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An engagement survey, why many shouldn’t bother

An engagement survey, why many shouldn’t bother

How many companies, currently running an employee engagement survey, can tell you what it’s done for them and how it’s benefitted their business?

In our experience, sadly not many. But often not for the want of trying, or even a lack of positive intent, but simply because they don’t know what to do. And that goes for both the organisations involved and perhaps more importantly for the managers who are being asked to make improvements.

The reason they don’t know what to do is usually caused by one of two things and often both:

  1. They now have so much data they don’t know where to start, how to interpret it, or the ‘story’ it’s telling them….

or

  1. They haven’t invested in the right place. They’ve spent a load of money on gathering data but only then realise that the people who need to do something with it either don’t know how, aren’t confident or don’t even want to….

These days the world of engagement data is changing with an ever-increasing number of survey companies telling you that you not only need engagement data, but you need lots of it in fact you need it constantly. Lots of suppliers will now tell you that you need several ‘pulse’ surveys, or some form of ‘always on’ survey or some form of app or widget so people can tell you what they feel all the time……

At Loving Monday, we can help you with all these options, but 20 years’ experience in all this tells us that it doesn’t matter how you get your engagement data as long as it works for you. If you want an annual survey, great, many organisations have totally transformed their business by doing just that, most if not all the research, business cases, facts and figures you might’ve read have been proven using annual data collection and that’s not by accident, trust me. If you want pulse surveys, great, they can work well so long as you’re crystal clear on what you’re trying to do with them. If you want some form of ‘always on’ thing, fab, so long as you understand why you need it and what you’re looking to achieve. Just because it might be interesting and looks good isn’t enough.

There’s only two things that matter in how you’re collecting your data:

  1. Get it from someone who knows what they’re doing, and believe me, that’s not as easy as it sounds as there’s a lot more sales people, internal comms and software designers out there than engagement experts
  2. Don’t, whatever you do, try and collect data internally as that’s just a disaster waiting to happen for way too many reasons to go into here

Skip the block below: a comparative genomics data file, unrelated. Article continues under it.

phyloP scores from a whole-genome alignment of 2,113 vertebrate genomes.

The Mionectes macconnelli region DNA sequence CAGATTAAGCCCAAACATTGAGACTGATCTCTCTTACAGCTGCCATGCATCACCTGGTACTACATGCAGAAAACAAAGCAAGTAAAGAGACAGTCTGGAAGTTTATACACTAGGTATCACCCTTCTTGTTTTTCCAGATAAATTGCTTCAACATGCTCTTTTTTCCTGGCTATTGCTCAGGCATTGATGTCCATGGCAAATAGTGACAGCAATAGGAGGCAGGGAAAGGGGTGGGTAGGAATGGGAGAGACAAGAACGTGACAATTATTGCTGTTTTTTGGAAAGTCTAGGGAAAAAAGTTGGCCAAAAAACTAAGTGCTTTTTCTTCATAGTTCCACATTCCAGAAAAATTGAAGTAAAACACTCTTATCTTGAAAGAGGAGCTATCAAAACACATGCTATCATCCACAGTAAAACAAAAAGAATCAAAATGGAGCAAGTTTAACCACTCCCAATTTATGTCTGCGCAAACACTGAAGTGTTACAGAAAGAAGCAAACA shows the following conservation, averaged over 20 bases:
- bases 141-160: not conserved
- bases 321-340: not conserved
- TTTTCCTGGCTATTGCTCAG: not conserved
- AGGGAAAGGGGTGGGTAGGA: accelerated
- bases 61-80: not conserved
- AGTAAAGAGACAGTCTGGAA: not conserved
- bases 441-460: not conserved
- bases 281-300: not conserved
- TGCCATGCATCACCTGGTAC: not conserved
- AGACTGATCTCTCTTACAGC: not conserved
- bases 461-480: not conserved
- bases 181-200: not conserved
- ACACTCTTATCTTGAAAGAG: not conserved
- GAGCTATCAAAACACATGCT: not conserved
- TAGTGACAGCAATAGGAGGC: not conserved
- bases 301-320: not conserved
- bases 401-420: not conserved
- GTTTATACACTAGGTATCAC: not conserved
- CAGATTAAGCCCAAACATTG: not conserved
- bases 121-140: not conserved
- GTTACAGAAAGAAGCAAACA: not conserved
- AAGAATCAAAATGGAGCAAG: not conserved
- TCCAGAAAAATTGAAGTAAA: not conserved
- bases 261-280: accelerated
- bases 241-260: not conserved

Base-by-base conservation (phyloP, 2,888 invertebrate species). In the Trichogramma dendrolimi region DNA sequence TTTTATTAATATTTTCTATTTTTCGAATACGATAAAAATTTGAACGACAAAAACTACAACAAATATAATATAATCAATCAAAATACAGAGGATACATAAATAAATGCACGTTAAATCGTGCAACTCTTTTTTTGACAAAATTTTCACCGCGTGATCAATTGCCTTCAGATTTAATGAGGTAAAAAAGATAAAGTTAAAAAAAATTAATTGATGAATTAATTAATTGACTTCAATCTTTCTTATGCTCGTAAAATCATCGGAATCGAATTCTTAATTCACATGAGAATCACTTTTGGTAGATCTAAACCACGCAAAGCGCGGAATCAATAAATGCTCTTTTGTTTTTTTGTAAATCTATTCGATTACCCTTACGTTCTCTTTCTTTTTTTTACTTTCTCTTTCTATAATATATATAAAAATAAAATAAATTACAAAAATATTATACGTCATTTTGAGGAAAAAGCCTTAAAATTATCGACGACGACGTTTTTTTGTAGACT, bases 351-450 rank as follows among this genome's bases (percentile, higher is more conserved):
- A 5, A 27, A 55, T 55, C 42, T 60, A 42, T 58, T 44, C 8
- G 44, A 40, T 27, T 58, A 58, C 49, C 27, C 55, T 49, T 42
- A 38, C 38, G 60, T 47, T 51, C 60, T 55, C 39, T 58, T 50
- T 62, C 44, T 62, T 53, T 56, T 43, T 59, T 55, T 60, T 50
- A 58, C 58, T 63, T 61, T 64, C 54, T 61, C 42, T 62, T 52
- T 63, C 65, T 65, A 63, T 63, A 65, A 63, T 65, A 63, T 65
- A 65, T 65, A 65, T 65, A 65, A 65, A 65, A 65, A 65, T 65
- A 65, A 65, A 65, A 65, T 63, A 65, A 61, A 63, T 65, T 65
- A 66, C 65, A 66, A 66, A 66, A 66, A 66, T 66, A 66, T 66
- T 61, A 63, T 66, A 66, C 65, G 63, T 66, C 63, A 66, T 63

Providing you’ve got those two right, what matters is that you ‘do something’ with what you get, and that ‘something’ is to use whatever data you’ve gathered in whatever frequency, using whatever tool you want, to ‘create a conversation’.

In our experience engagement data serves one purpose and one purpose only:

  • It helps you to prioritise the conversations you need to have, the subject matter you should be talking about and where in your business those conversations need to be happening

It’s from these conversations, and only these conversations that things start to happen, changes begin to emerge, trust gets built and engagement begins to grow. You can have all the data in the world in all sorts of fancy graphs and customisable online dashboards and it will change nothing, do nothing, unless you’re able to use the information you have.

So, to be one of the few who gets it right, who uses engagement data as they should and reaps the enormous business benefits it can bring, here’s a few tips:

  • Look at whatever budget you have for your engagement programme and spend as little as you can to get good, professional, clean data that’s easy to use, simple to communicate and action, and aligned to what you’re trying to achieve. If you can’t use it, or it’s not aligned to your business objectives don’t ask it.
  • Spend a significant portion of your budget educating your managers, and I mean all of them, not just the ones who usually get to go on the management development courses. Help them to understand why engagement is important, how their role is vital to driving improvement and what’s in it for them, and I mean personally for them, not just the organisation
  • Action things at a local level as well as at a strategic one. Yes, as a business you need to do, and be seen to do things with your data depending on the priorities it highlights. However you’ll achieve far more actioning things at a local level, doing things that people see, hear and feel daily in their teams that they helped to put in place and have a vested interest in making work. The little things matter and they all mount up.

Oh, and one final thing, stop obsessing about response rates. They don’t matter, the world won’t stop turning and in a few weeks’ time no one will even remember what it is anyway, as long as you’re getting a majority opinion, roll with it. There’s only one productive way of raising response and that’s to make it ‘matter’, if it does people will contribute.

If you get stuck drop us a line, there’s never a charge for a conversation and, to be honest, we quite like talking about this stuff so it will brighten our day.